Invalidation is damaging to the soul of the one being invalidated. Abused individuals are conditioned from childhood to believe that their own thoughts and feelings are wrong, bad and shameful. Invalidation is a tool used by psychological abusers like narcissists, sociopaths and psychopaths in order to keep their victims off-balance.
Some people who grew up in an environment of invalidation will invalidate others unintentionally. Not everyone who invalidates is abusive, but every time one is invalidated, it is harmful and hurtful. It's crucial that you learn the subtle signs of invalidation, because it's not always obvious.
Watch out for these signs of subtle invalidation:
1. Withdrawing, ignoring, silent treatment. You can be invalidated by someone who never utters a word. If someone ignores what you are saying, this is a subtle form of invalidation, meant to send a message to you (albeit subconsciously) that you are less than, invalid and worthy of being ignored. Don't stand for it! Make your voice heard or move-on.
2. Sighing. If someone sighs or otherwise shows sign of disapproval whenever you express your feelings about anything, this is a form of invalidation. Your feelings are your feelings are your feelings, they are not wrong or right, they just are. If anyone insinuates with a disapproving sigh whenever you express a feeling--regardless of who it is about or what... then you are being invalidated. You need to reaffirm your right to feel as you feel, set a boundary, make it clear to yourself and to the invalidating other that you have the right to feel how you do.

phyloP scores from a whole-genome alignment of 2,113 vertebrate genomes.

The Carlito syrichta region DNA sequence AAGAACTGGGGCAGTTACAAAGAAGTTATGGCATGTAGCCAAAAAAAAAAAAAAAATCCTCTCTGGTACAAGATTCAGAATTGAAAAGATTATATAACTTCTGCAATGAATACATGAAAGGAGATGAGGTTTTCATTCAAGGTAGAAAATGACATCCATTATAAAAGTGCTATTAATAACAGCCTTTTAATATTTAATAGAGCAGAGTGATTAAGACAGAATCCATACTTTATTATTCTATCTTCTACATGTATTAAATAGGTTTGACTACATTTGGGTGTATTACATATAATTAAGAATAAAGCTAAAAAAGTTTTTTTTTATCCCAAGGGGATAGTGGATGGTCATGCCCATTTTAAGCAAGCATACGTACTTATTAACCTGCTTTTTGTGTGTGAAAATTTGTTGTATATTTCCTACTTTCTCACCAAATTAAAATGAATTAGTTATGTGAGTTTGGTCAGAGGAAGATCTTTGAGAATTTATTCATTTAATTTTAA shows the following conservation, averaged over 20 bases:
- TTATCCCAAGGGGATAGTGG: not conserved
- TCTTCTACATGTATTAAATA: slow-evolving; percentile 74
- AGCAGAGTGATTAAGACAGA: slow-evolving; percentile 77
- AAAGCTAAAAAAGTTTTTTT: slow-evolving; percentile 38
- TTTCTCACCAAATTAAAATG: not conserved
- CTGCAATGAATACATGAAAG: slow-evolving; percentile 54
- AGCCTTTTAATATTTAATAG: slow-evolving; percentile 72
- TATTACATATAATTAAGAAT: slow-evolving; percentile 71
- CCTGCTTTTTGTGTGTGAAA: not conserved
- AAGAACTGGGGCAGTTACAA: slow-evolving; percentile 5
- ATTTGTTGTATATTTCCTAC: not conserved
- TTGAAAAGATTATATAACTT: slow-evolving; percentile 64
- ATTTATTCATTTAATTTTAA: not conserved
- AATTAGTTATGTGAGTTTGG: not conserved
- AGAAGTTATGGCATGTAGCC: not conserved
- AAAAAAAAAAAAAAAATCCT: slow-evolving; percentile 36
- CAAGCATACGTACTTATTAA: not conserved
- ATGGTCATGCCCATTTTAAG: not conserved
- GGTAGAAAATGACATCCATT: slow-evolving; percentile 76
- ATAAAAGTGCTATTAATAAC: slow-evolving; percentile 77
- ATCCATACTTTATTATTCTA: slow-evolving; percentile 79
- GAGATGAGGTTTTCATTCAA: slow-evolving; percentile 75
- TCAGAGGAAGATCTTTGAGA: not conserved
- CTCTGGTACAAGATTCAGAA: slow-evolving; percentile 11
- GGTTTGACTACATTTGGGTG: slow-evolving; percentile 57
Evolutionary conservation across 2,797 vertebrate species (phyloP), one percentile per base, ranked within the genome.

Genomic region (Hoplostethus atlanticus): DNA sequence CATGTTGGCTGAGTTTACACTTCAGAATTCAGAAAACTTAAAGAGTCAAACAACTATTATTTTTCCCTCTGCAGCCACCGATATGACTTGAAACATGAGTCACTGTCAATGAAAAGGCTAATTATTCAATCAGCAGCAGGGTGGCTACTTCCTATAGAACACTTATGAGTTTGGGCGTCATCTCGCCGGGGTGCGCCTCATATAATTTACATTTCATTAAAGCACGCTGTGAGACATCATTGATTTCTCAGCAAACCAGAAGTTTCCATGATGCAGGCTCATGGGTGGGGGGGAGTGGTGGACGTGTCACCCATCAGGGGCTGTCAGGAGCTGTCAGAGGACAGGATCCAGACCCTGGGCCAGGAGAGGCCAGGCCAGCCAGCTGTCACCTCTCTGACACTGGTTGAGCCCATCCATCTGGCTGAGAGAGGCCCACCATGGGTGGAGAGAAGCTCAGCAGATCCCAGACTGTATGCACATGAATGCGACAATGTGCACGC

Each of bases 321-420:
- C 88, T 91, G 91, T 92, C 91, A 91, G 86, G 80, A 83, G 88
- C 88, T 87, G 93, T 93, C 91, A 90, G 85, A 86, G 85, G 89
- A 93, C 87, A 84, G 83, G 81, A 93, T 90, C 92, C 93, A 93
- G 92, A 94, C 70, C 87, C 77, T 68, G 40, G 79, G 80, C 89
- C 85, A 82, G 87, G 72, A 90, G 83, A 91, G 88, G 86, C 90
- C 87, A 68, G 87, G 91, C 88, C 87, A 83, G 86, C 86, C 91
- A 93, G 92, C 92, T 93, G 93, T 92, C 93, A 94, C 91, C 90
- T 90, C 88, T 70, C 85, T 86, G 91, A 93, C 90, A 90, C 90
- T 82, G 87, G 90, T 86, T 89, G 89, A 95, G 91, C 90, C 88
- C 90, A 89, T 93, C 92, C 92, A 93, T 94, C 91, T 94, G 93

3. Changing the subject. If someone changes the subject whenever you express how you feel about something, this is a form of invalidation. It is their way of saying, "What you feel is worth ignoring." and "Something else is more important than how you feel" and "You are invisible." It is your job to steer the conversation back to your own feelings, stand up, speak up, set boundaries and only spend time in the presence of people who respect you.
4. Minimizing your feelings. If you tell someone how you feel about a person, place, thing or situation, and that person minimizes whatever you feel by telling you it's not that bad or anything that implies that how you feel is not accurate, or too much, or that you're too sensitive, then you're being invalidated. No one has the right to do this to you! Stand up for yourself and feel confident in expressing your full-range of emotions. Surround yourself with people who respect how you feel and who are willing to listen to you without trying to change you.
Feelings are not debatable.